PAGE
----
Is Criminalizing Homelessness Based on Opioid Addiction?

More than one-third of US addiction program clients are homeless Is that why states are now making homelessness a crime?

Despite the gains made in fighting homelessness among unaccompanied adults, homelessness among families increased 10% in Boston this year over last. At the point of the February census, 843 families — representing 2,798 people — were homeless in Boston unlike many other cities in the nation Boston has infrastructure in place to offer services to the homeless if they are willing to try. Use of the law that criminalizes homeless people generally takes on one of five forms: Restricting the public areas in which sitting or sleeping are allowed. Removing homeless people from particular areas. Prohibiting begging. The criminalization of homelessness refers to measures that prohibit life-sustaining activities such as sleeping/camping, eating, sitting, and/or asking for money/resources in public spaces. These ordinances include criminal penalties for violations of these acts.

There are multiple types of criminalization measures which include:


1.Making it illegal for groups to share food with homeless persons in public spaces. Enforcing a “quality of life” ordinance relating to public activity and hygiene.


2.Carrying out sweeps (confiscating personal property including tents, bedding, papers, clothing, medications, etc.) in city areas where homeless people live. Making panhandling illegal.



The US Interagency Council on Homelessness has strongly advised local governments not to enact laws criminalizing homelessness because they create additional barriers for homeless people, fail to increase access to services, and undermine the impact of service providers. In fact according to the National coalition of the Homeless, these laws impede i a person’s Constitutional rights 1st Amendment protection of free speech – Laws restricting speech like begging targets speech based on content, or does not allow for alternative channels of communication.

  • 4th Amendment protection from unreasonable search and seizure – Law enforcement being allowed to destroy a homeless person’s belongings.

  • 8th Amendment protection from cruel and unusual punishment – Imposing criminal penalties for engaging in necessary life sustaining activities.

  • 14th Amendment protecting citizenship, due process, and equal protection – Vague statutes which do not give a person notice of prohibited conduct and encourage arbitrary enforcement.

People who use drugs are at heightened risk, with many studies from Federal agencies reporting that approximately one-third of US addiction program clients had recently experienced homelessness. Studies in other subpopulations of people who use drugs have reported similarly high homelessness rates.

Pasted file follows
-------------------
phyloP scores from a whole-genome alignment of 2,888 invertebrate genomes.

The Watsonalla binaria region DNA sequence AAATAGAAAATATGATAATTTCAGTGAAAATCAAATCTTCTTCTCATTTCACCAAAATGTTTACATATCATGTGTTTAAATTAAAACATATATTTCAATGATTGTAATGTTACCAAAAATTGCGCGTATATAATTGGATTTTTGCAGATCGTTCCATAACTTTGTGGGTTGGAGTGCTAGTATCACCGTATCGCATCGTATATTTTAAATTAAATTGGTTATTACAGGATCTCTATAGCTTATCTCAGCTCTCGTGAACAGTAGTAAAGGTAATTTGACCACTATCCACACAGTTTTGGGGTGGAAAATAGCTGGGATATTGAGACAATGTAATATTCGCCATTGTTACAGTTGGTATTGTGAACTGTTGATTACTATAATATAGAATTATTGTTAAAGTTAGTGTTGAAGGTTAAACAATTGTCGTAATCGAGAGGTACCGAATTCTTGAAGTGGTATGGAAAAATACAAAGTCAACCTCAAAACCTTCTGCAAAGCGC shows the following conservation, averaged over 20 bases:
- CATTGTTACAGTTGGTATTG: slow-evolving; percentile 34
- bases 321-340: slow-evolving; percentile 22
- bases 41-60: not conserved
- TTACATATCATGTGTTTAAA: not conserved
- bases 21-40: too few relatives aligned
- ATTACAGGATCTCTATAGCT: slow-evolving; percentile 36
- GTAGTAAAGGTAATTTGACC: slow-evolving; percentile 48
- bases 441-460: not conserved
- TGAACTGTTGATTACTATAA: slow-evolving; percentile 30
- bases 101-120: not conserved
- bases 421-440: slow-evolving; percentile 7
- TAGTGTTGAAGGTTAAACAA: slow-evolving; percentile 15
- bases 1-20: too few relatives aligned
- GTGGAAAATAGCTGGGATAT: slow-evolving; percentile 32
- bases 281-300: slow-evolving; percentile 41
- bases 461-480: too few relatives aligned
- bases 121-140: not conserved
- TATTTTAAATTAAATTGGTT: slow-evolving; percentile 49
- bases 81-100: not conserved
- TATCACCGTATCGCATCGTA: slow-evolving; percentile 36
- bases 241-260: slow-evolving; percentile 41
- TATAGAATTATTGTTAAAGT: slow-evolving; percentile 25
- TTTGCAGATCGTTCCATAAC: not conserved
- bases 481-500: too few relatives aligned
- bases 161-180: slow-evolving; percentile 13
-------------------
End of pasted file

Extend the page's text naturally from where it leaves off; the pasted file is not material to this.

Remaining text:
Results from other studies show overdose is the leading cause of death in the homeless population with rates up to 17 times higher than the general population! In both 2019 and 2020, opioid addiction rates rates were highest for Caucasian males aged 35–44 (40.5 and 53.9 per 100,000, respectively) and lowest for people aged 65 and over (8.3 and 9.4).In 2022 72% of preventable opioid deaths occur among those ages 25 to 54, and the number of deaths among individuals 55 and older is growing rapidly. Few opioid deaths occur among children younger than 15.Indeed, a recent study on racial equality in health care shows medical professionals hold prejudices about the biological contrasts between patients of color and whites. Those viewpoints can perpetuate racial bias in the perception and treatment of non-white patients. These falsehoods can result in discrimination when dealing with pain treatment, with doctors overprescribing medication to whites and under-prescribing to non-whites. This is a major factor in why the opioid epidemic disproportionately affected the Caucasian population. Structural racism is the main causal factor that lowered the overall lifespan for white Americans.


In 2021 officials in Boston are began to clear a sprawling homeless camp, citing a crisis of opioid addiction there. Workers with the Boston Public Health Commission’s Homeless Services Bureau on helped hundreds of people living in an encampment near the intersection of Massachusetts Avenue and Melnea Cass Boulevard — an area commonly known as Mass and Cass. Opioid-involved overdose deaths rose from 21,088 in 2010 to 47,600 in 2017 and remained steady in 2018 with 46,802 deaths.


This was followed by a significant increase through 2020 to 68,630 overdose deaths. In 2022 the annual amount of opioid deaths is over 150,000 per year (note many US states refuse to submit data, so the numbers may be significantly higher. Key findings. California, New York and Florida have the largest homeless populations. Across the three states, more than 280,000 people are homeless — that's nearly half of the total U.S. homeless population. Other states with highest rate of homeless are Texas, Washington, Oregon, Massachusetts, Pennsylvania, Arizona and Ohio. The highest rates of prescription opioid use and long-duration prescription opioid use occur in the Southwest, South and lower-Midwest, consistent with areas with highest rates of opioid use disorder these States are Florida, Texas, Arizona, Ohio, Oregon, Massachusetts, New York, Pennsylvania, California and Ohio. A Southwestern Ohio County Tops Nation in Per Capita Opioid Overdose Deaths, Montgomery County, Ohio, was recently given a title that no community wants to receive: the overdose capital of the United States.